Commenting to signal appreciation despite this post currently being low upvotes after a while. The number of researchers currently working in AI is a datapoint that I often brink up in conversation about the importance of going into AI safety and the potential impact once could have. So far I've been saying there are between a hundred and a thousand AI safety researchers, which seems like I was correct, but it's more strong if I can say the current best estimate I found is around 200.
Just a quick comment of encouragement. I haven't played and might not play them live or comment, but I still find these scenarios really cool and enjoy reading both the write-ups and how close the players come! It's also great that you're building the backlog because it gives great opportunity to try the older puzzles at my own pace. Great work! Keep it up, you and everyone playing :D
The most direct modelisation of the problem does lead to that result without any trickery, that seems like a concrete reason and one you can calculate before looking at the real world.
Suppose each interview leads to a Measured Competence Score PCS, which is Competence Score * random var pulled from a normal distribution. We suppose men and women have the same Competence Score from the assumptions that they do the same work, but suppose men are going to twice as many interviews as women because have more accepting criteria on where to work. Finally suppose the algorithm for fixing pay is simply MCS multiplied by some constant (which is indeed not directly related to gender).
It's easy to see that a company received twice as many male candidates and selecting the top x% of all candidates will end up with more male candidates with higher salaries, even though competence and work done is exactly the same.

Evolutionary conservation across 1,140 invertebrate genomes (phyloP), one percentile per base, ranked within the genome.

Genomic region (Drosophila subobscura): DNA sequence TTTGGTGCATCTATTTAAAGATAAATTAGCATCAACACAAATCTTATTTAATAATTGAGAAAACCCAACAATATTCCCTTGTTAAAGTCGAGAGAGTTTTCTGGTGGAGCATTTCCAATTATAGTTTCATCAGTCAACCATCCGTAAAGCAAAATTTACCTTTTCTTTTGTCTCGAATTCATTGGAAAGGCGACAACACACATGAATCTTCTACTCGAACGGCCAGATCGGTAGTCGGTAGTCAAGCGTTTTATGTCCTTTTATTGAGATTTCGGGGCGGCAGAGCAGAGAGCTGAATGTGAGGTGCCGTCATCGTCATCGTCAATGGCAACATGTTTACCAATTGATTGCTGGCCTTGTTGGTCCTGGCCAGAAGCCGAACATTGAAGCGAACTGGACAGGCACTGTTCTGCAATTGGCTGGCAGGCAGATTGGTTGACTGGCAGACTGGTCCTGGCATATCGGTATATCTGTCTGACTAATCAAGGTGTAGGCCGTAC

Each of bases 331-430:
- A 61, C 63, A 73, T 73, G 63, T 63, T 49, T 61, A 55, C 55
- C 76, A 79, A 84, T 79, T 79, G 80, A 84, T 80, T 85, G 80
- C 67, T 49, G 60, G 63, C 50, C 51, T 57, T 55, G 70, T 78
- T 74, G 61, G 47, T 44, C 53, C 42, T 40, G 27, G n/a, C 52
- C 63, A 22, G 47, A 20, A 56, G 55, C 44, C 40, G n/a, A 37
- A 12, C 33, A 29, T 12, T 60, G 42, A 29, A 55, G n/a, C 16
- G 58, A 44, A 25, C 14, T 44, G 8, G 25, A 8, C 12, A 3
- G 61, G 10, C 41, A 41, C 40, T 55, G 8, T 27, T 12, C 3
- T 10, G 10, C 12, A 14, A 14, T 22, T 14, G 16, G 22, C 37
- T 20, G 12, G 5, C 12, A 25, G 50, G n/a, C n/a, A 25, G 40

A very interesting point here is to notice that a smarter employer who realises this bias exists can outcompete the market by correcting for this bias, for example by multiplying MCS of women by a constant (calculated based on the ratio of applicants). He will thus have more competent people for a certain price point than their competitors. In this simple toy model, affirmative action works and makes the world more meritocratic (people are payed closer to the value they provide).
I also note that the important factors here is that interviews lead to variance in measured competence score and there is a disproportion of number of applications per person per gender. It does not seem to matter if there is only a disproportion of number of applications per gender (eg. in tech if 10% of applications come from women and that accurately reflects the number of applicants, then there will be no average pay difference in the end, and so affirmative action does not help for simple population disproportions, only for applications per person disproportions). In fact, this doesn't need to be corrected by gender. If applicants had to answer how many interviews they were doing total, the algorithm could directly correct for that per person and again reach an unbiased measurement of competence.
Right, we probably largely agree with each other. I don't dispute looking for super donors amongst top athletes, as that way you can do a unilateral search (ie. you find a list of top athletes and start asking). In the context of directly asking for recommendations, you gain the possibility of listing any criteria, that can be far more personal and less searchable, and you'll gain access to populations you can't through search. For example, if the criteria is "seems to never fall ill, recovers extremely quickly from illness or injury, highly active and motivated", you can't search for that but I can recommend the top people of my network that meet this criteria, and then you could interview them and get their recommendations along those criteria, and you move up those links to finding more and more healthy people.
I skimmed the one study on top athletes being better than less top athletes (the one with traditional martial arts ie. not martial arts but actually gymnastics) and was not particularly convinced it was a good basis (because of don't trust one study, and because the critera for being a top athlete in an art+gymnastics competition might not be so objective as to strongly relate to gut microbia. I would have been more reassured if it was on powerlifting with a continuously rising correlation between weight lifted and 'gut health'.